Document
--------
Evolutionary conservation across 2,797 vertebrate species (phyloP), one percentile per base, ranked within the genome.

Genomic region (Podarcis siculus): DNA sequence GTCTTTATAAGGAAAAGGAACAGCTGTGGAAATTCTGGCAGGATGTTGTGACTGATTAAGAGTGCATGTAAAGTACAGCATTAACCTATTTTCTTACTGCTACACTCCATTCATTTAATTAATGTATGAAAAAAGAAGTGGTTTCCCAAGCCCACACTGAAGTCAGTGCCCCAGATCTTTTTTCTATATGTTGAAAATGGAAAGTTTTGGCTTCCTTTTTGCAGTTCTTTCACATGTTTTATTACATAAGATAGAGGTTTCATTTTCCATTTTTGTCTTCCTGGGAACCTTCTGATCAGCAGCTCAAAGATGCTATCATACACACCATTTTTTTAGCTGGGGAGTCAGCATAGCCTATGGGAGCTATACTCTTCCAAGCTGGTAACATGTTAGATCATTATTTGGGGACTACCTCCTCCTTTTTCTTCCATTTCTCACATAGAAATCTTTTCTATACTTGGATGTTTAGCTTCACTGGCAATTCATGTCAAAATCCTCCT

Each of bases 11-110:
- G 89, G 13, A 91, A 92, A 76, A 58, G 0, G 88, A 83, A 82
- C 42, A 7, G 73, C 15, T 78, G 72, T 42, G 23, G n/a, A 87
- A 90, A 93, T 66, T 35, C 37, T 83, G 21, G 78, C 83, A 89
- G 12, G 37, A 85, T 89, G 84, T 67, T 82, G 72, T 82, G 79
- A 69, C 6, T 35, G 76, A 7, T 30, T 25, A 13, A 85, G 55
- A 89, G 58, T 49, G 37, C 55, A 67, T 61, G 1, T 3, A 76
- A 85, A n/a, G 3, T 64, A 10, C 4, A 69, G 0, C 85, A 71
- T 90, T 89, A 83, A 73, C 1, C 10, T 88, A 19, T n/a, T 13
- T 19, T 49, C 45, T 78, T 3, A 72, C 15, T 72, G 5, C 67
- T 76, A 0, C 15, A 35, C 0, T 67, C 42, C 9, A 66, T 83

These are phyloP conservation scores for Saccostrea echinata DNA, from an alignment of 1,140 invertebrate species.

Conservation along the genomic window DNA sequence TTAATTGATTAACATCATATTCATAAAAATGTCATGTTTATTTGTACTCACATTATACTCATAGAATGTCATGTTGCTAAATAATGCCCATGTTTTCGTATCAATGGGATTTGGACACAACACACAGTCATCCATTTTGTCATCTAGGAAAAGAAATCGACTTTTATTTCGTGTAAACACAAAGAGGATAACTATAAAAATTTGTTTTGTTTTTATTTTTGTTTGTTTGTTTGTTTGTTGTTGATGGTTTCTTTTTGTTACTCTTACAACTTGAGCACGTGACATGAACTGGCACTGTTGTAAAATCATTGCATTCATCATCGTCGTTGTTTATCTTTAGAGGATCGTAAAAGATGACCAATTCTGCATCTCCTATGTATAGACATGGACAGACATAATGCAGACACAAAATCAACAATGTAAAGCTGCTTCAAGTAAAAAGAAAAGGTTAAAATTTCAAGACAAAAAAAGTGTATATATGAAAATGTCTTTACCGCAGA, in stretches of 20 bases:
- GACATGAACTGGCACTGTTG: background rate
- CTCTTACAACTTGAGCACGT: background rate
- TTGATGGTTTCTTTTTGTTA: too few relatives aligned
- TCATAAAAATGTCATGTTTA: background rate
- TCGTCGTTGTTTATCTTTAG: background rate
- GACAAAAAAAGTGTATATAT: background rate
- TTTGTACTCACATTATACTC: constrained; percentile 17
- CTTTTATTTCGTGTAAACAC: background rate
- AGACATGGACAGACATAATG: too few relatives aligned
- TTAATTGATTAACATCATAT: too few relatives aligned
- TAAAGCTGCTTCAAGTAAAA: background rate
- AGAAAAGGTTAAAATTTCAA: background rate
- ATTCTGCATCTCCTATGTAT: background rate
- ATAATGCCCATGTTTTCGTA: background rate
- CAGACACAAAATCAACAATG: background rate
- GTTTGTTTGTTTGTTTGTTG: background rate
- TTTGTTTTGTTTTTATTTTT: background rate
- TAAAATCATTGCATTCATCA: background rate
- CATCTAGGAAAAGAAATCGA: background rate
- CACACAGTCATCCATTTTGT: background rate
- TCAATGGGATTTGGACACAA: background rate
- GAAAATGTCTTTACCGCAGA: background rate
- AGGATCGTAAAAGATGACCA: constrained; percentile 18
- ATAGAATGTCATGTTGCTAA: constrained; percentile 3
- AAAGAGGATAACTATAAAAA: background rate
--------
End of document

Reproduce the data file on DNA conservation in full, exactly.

Evolutionary conservation across 2,797 vertebrate species (phyloP), one percentile per base, ranked within the genome.

Genomic region (Podarcis siculus): DNA sequence GTCTTTATAAGGAAAAGGAACAGCTGTGGAAATTCTGGCAGGATGTTGTGACTGATTAAGAGTGCATGTAAAGTACAGCATTAACCTATTTTCTTACTGCTACACTCCATTCATTTAATTAATGTATGAAAAAAGAAGTGGTTTCCCAAGCCCACACTGAAGTCAGTGCCCCAGATCTTTTTTCTATATGTTGAAAATGGAAAGTTTTGGCTTCCTTTTTGCAGTTCTTTCACATGTTTTATTACATAAGATAGAGGTTTCATTTTCCATTTTTGTCTTCCTGGGAACCTTCTGATCAGCAGCTCAAAGATGCTATCATACACACCATTTTTTTAGCTGGGGAGTCAGCATAGCCTATGGGAGCTATACTCTTCCAAGCTGGTAACATGTTAGATCATTATTTGGGGACTACCTCCTCCTTTTTCTTCCATTTCTCACATAGAAATCTTTTCTATACTTGGATGTTTAGCTTCACTGGCAATTCATGTCAAAATCCTCCT

Each of bases 11-110:
- G 89, G 13, A 91, A 92, A 76, A 58, G 0, G 88, A 83, A 82
- C 42, A 7, G 73, C 15, T 78, G 72, T 42, G 23, G n/a, A 87
- A 90, A 93, T 66, T 35, C 37, T 83, G 21, G 78, C 83, A 89
- G 12, G 37, A 85, T 89, G 84, T 67, T 82, G 72, T 82, G 79
- A 69, C 6, T 35, G 76, A 7, T 30, T 25, A 13, A 85, G 55
- A 89, G 58, T 49, G 37, C 55, A 67, T 61, G 1, T 3, A 76
- A 85, A n/a, G 3, T 64, A 10, C 4, A 69, G 0, C 85, A 71
- T 90, T 89, A 83, A 73, C 1, C 10, T 88, A 19, T n/a, T 13
- T 19, T 49, C 45, T 78, T 3, A 72, C 15, T 72, G 5, C 67
- T 76, A 0, C 15, A 35, C 0, T 67, C 42, C 9, A 66, T 83

These are phyloP conservation scores for Saccostrea echinata DNA, from an alignment of 1,140 invertebrate species.

Conservation along the genomic window DNA sequence TTAATTGATTAACATCATATTCATAAAAATGTCATGTTTATTTGTACTCACATTATACTCATAGAATGTCATGTTGCTAAATAATGCCCATGTTTTCGTATCAATGGGATTTGGACACAACACACAGTCATCCATTTTGTCATCTAGGAAAAGAAATCGACTTTTATTTCGTGTAAACACAAAGAGGATAACTATAAAAATTTGTTTTGTTTTTATTTTTGTTTGTTTGTTTGTTTGTTGTTGATGGTTTCTTTTTGTTACTCTTACAACTTGAGCACGTGACATGAACTGGCACTGTTGTAAAATCATTGCATTCATCATCGTCGTTGTTTATCTTTAGAGGATCGTAAAAGATGACCAATTCTGCATCTCCTATGTATAGACATGGACAGACATAATGCAGACACAAAATCAACAATGTAAAGCTGCTTCAAGTAAAAAGAAAAGGTTAAAATTTCAAGACAAAAAAAGTGTATATATGAAAATGTCTTTACCGCAGA, in stretches of 20 bases:
- GACATGAACTGGCACTGTTG: background rate
- CTCTTACAACTTGAGCACGT: background rate
- TTGATGGTTTCTTTTTGTTA: too few relatives aligned
- TCATAAAAATGTCATGTTTA: background rate
- TCGTCGTTGTTTATCTTTAG: background rate
- GACAAAAAAAGTGTATATAT: background rate
- TTTGTACTCACATTATACTC: constrained; percentile 17
- CTTTTATTTCGTGTAAACAC: background rate
- AGACATGGACAGACATAATG: too few relatives aligned
- TTAATTGATTAACATCATAT: too few relatives aligned
- TAAAGCTGCTTCAAGTAAAA: background rate
- AGAAAAGGTTAAAATTTCAA: background rate
- ATTCTGCATCTCCTATGTAT: background rate
- ATAATGCCCATGTTTTCGTA: background rate
- CAGACACAAAATCAACAATG: background rate
- GTTTGTTTGTTTGTTTGTTG: background rate
- TTTGTTTTGTTTTTATTTTT: background rate
- TAAAATCATTGCATTCATCA: background rate
- CATCTAGGAAAAGAAATCGA: background rate
- CACACAGTCATCCATTTTGT: background rate
- TCAATGGGATTTGGACACAA: background rate
- GAAAATGTCTTTACCGCAGA: background rate
- AGGATCGTAAAAGATGACCA: constrained; percentile 18
- ATAGAATGTCATGTTGCTAA: constrained; percentile 3
- AAAGAGGATAACTATAAAAA: background rate